Most people don’t believe there should be inequality. They think there should be much more progressive taxation, they think that the rich are running away with the cake, they think that the one percent are benefiting from the way that society and the economy are being run in a way that they shouldn’t. But that’s not reflected in mainstream politics.

In which case, do you think that things like the anti-cuts demonstration tomorrow have the power to crystallise these ideas into a broader movement? I think over the last ten years, and you saw this over the anti-war demonstrations, governments tend to neutralise these things by patronising them…

I think that people have got into a state sometimes where they think that the Iraq War took place even though a million people went on the streets in Britain to demonstrate against it, so that shows demonstrations don’t work. I think that’s wrong. One demonstration never overturned government policy overnight – or very rarely – and on something as strategic and massive as that. That would never happen, although I think it’s important to realise – and this comes out of all the memoirs – the ministers involved in the Blair government were terrified of the demonstration. They were terrified of the strength of public opinion.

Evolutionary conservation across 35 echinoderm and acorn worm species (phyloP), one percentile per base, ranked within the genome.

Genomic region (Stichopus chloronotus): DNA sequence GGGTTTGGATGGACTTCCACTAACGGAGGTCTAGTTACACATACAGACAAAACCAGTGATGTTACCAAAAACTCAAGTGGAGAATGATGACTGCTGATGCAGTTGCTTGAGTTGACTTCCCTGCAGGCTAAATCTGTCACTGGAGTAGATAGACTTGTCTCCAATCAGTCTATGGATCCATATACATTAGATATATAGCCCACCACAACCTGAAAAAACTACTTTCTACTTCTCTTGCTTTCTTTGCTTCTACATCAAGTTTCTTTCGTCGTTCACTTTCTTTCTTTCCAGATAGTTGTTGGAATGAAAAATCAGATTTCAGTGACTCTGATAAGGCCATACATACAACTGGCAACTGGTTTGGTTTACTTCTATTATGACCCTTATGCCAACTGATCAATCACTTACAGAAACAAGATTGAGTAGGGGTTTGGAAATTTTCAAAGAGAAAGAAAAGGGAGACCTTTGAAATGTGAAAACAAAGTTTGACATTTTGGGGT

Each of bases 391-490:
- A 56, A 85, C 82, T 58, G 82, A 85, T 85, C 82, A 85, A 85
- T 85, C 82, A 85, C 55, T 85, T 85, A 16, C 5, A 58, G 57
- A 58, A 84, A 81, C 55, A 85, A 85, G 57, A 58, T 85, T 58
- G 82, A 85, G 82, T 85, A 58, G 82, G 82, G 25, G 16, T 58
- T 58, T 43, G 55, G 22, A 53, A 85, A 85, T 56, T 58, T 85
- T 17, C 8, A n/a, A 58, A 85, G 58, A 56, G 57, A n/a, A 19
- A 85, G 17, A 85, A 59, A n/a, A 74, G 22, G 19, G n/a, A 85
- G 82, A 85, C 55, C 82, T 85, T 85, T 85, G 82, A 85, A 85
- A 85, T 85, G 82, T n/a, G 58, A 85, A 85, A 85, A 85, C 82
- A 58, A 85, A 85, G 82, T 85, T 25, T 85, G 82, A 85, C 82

What was missing was that that mobilisation of people wasn’t connected enough with what was going on in Parliament and didn’t have a continuous enough expression, but I think it was relatively close to being successful. So if people imagine one demonstration is going to change everything of course that’s wrong, but demos, protests, social organisation, trade union organisation, political organisation – all these things are part of the process by which things are going to shift. It’s not going to take one thing or one event or one particular form of protest, whether it’s occupations or one strike. That’s not going to do it. It’s part of a whole social movement or political movement that has to change where we are and where we’re going.